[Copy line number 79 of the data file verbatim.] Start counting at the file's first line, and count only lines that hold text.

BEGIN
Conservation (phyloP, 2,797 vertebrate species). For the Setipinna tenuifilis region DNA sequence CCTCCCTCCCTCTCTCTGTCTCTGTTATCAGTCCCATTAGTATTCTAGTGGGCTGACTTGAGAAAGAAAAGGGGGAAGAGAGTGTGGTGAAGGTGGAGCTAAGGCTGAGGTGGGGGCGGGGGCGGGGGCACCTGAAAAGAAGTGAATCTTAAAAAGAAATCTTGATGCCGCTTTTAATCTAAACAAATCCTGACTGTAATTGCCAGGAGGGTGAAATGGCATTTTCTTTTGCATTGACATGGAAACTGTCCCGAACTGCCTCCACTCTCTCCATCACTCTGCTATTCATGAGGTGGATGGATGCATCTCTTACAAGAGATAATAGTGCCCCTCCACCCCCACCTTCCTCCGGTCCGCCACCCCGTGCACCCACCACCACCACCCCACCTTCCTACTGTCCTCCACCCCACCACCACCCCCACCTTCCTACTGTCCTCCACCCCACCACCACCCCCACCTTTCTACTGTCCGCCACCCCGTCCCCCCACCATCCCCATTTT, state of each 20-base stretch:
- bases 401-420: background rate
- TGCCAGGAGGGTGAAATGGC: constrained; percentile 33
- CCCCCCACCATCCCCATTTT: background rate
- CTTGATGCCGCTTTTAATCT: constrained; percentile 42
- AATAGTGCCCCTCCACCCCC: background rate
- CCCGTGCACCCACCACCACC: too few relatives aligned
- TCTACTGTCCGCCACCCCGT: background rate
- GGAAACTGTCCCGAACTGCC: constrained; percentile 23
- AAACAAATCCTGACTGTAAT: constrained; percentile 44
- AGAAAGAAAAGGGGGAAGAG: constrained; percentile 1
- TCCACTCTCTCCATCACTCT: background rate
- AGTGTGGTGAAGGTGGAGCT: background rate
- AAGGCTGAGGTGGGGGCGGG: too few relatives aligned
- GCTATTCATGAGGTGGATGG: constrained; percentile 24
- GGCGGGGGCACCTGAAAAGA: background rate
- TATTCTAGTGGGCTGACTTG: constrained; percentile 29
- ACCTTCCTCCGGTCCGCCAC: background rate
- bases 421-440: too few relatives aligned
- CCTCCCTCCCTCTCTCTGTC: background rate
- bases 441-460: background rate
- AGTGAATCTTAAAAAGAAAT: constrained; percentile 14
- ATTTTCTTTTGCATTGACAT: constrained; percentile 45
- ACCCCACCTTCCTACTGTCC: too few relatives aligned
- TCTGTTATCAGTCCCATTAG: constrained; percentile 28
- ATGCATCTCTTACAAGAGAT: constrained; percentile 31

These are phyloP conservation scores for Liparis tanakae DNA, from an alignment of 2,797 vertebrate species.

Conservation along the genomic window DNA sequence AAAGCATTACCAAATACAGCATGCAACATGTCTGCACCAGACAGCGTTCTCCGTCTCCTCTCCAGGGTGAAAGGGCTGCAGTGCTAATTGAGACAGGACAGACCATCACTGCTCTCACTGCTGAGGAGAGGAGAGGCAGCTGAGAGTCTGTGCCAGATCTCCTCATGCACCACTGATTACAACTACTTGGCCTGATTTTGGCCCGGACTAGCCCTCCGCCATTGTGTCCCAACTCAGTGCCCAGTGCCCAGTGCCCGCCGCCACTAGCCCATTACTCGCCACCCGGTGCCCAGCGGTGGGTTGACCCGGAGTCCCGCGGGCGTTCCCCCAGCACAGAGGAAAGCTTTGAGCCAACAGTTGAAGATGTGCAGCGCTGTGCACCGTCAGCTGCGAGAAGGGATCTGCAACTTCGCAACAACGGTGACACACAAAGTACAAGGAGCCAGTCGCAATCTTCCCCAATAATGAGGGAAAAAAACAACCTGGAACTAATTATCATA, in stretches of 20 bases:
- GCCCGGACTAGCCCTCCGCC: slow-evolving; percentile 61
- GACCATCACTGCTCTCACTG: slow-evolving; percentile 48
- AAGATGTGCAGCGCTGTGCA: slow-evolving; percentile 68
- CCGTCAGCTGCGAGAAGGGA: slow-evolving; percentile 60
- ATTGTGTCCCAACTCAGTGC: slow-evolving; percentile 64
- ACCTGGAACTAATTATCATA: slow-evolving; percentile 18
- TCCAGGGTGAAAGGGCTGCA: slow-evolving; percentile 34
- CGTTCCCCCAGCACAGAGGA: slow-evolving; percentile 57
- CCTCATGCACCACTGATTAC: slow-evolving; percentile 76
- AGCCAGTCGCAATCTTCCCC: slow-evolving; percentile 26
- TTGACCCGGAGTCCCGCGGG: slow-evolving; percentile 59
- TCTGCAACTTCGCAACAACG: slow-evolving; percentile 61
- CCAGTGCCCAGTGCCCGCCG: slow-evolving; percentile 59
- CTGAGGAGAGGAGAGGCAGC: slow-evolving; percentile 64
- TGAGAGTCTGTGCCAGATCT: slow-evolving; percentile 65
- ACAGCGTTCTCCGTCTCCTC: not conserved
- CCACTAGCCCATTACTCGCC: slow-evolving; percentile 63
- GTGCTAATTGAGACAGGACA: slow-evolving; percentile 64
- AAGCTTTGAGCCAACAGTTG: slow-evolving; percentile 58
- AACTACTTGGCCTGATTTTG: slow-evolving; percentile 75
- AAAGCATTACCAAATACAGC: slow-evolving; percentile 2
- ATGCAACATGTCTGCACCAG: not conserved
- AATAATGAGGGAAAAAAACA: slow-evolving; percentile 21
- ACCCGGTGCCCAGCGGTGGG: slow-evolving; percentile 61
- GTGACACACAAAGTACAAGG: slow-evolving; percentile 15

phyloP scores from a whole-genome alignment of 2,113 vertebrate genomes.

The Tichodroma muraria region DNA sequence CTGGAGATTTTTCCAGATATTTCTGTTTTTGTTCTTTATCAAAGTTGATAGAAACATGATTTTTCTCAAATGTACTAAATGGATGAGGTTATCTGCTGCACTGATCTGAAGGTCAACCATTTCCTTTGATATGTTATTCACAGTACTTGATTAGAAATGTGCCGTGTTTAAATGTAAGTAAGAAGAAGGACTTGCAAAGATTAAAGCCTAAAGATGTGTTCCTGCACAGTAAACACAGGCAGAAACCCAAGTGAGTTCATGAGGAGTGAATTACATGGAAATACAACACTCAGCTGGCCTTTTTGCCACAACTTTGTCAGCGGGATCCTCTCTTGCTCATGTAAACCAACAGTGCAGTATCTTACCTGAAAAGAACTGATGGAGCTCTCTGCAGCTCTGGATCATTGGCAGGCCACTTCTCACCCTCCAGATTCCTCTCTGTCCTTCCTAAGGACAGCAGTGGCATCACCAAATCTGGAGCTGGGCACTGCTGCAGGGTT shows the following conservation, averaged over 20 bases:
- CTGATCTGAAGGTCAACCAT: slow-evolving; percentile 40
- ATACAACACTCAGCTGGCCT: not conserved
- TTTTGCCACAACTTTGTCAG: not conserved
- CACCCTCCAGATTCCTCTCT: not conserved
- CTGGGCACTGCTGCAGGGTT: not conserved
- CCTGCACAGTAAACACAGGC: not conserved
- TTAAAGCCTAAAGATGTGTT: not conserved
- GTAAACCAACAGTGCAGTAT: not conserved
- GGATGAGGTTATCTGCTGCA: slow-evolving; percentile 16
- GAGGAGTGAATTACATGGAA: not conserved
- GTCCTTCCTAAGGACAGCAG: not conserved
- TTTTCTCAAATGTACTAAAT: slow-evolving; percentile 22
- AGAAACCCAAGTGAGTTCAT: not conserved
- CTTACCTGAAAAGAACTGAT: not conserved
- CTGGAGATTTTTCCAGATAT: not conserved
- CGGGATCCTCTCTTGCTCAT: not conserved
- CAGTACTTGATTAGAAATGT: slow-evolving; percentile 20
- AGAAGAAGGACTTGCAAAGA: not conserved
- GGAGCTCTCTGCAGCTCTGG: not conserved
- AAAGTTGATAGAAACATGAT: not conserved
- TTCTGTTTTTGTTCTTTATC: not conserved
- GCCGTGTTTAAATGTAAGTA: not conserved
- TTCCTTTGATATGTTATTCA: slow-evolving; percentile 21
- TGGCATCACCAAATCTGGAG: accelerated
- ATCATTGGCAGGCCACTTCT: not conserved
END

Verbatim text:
- TGGCATCACCAAATCTGGAG: accelerated